Shavuos is a mysterious holiday. This commemoration of receiving the Torah at Mount Sinai isn’t given a specific date for its celebration; instead, we are told in the Book of Exodus to schedule it seven weeks from the second night of Passover. The tradition is to enjoy four sumptuous meals over the two days of the holiday and ensure that at least a few of them feature dairy foods. Evidently, at Mount Sinai, we received the laws of kashrus but didn’t have time to master proper slaughtering practices, so eating dairy was safer. Another reason for cheesecake at this time of year: The gematria of the word chalav (milk) is forty, paralleling the number of days Moshe spent on the mountain.

Shavuos offers a welcome respite after the semi-mourning of S’firas HaOmer. One highlight is the custom of staying up all night to learn Torah, called Tikkun L’eil Shavuos, the healing of the night of Shavuos. One reason Shavuos has no set date is because the essence of Torah is outside of time and space. Whereas sanctifying food requires a new blessing with every meal, the blessing over Torah study need only happen once a day. We don’t just study Torah. We live Torah. This blessing finishes with the words, “Who gives us Torah,” stated in the present tense. Shavuos is less an anniversary than a celebration of the continuous flow of Revelation.

I have certain rabbis with whom I really connect - rare individuals who see the big picture, possess both academic and Torah backgrounds and live their learning. One year, one of those individuals was coming to lead the study. Shavuos with Rabbi Simcha Weinberg featured almost continuous learning over a three-day weekend, starting on Friday night. By the final class Sunday night, I felt like I was opened up, firing on all cylinders, with new enthusiasm for the “same ole” prayers and new eyes to see the colors of life.

Just like the glory of the revelation of Torah led to a cataclysm with the golden calf, so, too, did our communal holiday celebration end in disaster. The next day, I sat down to check my email. Two caught my eye, both with the heading “Baruch Dayan HaEmet” (Blessed is the True Judge). These are the emails I never want to read. These are the words Jews utter automatically when hearing shocking news, usually about someone’s death. This stock phrase counters the tendency to respond, “Oh, it’s not fair” or, “How could G-d let this happen?” Jewish tradition insists G-d knows exactly what is going on and even though we might not understand, this tragedy is also G-d’s will.

Two of our close friends had lost their wives. Both were young mothers - beautiful women in every way, beacons of charity and kindness. Two agonizing funerals were followed by intense shiva minyanim (prayers during the first week of mourning).  When visiting with their guests, the husbands would bravely tell anecdotes about their wives and then convulse again in misery. Speechless family and friends watched as prepubescent kids struggled with Kaddish.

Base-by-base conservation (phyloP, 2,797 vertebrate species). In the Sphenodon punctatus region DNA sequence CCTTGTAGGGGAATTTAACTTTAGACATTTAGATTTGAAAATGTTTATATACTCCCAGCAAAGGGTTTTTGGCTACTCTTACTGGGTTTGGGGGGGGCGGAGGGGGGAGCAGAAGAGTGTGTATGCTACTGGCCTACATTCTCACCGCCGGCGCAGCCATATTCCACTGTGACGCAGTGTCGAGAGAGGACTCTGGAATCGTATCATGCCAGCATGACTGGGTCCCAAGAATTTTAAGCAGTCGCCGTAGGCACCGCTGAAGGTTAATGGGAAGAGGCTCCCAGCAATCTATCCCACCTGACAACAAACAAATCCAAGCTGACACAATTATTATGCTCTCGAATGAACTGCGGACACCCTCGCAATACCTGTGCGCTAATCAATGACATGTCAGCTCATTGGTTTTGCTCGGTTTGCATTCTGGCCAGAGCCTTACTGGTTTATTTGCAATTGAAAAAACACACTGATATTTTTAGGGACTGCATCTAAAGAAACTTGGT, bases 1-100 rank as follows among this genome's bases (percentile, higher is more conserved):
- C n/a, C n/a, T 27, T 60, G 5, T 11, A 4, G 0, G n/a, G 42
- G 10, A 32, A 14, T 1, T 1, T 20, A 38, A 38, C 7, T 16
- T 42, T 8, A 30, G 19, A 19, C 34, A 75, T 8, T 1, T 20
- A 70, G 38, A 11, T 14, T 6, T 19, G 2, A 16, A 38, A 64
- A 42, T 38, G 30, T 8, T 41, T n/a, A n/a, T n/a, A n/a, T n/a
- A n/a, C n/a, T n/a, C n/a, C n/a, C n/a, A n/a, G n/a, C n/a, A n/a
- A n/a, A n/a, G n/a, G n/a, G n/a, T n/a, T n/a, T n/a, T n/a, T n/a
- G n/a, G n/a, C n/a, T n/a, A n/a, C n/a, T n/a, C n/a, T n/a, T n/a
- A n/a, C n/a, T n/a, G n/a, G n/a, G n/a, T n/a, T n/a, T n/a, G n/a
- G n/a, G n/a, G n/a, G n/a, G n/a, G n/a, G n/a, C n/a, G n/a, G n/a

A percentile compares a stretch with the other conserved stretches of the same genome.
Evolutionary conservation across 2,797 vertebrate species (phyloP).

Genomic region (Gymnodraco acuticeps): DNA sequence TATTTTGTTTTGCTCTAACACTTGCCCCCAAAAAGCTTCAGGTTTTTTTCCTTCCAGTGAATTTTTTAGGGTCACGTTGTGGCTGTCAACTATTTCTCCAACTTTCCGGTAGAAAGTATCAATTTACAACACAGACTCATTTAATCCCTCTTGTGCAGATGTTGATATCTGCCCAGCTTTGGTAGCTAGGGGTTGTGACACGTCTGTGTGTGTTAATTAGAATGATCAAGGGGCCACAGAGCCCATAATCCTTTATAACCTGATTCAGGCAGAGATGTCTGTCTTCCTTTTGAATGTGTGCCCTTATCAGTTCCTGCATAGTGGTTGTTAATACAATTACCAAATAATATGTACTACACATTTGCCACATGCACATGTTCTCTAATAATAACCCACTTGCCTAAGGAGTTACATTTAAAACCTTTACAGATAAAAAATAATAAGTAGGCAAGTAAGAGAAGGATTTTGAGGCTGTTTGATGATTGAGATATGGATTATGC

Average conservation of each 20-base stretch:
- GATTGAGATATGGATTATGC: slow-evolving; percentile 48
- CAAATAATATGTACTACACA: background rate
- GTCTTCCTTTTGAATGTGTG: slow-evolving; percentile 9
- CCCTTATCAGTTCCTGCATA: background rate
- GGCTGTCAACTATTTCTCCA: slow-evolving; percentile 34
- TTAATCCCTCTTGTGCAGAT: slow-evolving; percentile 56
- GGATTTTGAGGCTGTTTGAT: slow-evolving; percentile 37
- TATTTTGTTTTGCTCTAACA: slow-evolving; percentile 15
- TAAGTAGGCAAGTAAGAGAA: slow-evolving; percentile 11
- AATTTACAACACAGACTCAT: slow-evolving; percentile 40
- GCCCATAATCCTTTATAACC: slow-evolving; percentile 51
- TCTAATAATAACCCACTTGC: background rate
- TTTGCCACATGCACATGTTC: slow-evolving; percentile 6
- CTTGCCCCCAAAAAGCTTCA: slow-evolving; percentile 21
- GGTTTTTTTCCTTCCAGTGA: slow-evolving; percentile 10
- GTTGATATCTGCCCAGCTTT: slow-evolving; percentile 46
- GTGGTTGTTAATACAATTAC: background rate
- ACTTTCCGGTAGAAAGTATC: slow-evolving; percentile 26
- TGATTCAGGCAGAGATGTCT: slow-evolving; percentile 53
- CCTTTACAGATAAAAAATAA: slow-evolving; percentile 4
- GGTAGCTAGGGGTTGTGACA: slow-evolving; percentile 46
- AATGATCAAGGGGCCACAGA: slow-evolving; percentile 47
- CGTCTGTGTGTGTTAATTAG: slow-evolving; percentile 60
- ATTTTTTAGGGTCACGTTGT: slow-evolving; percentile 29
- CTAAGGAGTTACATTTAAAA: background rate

These calamities occurred the day after we celebrated the giving of Torah. I struggled, as did many in our community, with this stark contrast - on the one hand, the holiday emphasizes that everything happening to us is directed by G-d and, like the Jews at Sinai, it’s our job to respond with acceptance and allegiance. But I’m human, and I was grieving, and part of me struggled to accept the horrible events handed to people whom I really cared about.

The same G-d Who arranged for these two women to pass on this week, is the same G-d Who created the universe, Who gave us Avraham and Sarah, Who freed us from slavery in Egypt and gifted the Torah 3500 years ago on the very first Shavuos. This is the Makom, the Omnipresent, Who will help my now single-father friends cope and bring them and their children healing.

We are always receiving divine messages, heavenly love notes, holy whispers of Oral Torah. We may not always understand them. Shavuos is here to open our hearts to this communication. Perhaps Shavuos has no set date so we make every single day a celebration of receiving G-d’s Instructions for Living. May the words of our beloved Torah always be sweet on our lips. May these two families feel the shelter of the wings of the True Judge; may the Omnipresent comfort them, together with all the mourners of Zion and Jerusalem.

Sam Glaser is a performer, composer, producer, and author in Los Angeles. His book The Joy of Judaism is an Amazon bestseller. Visit him online at Join Sam for a weekly uplifting hour of study every Wednesday night (7:00 pm PST, Zoom Meeting ID: 71646005392) for learners of all ages and levels of knowledge.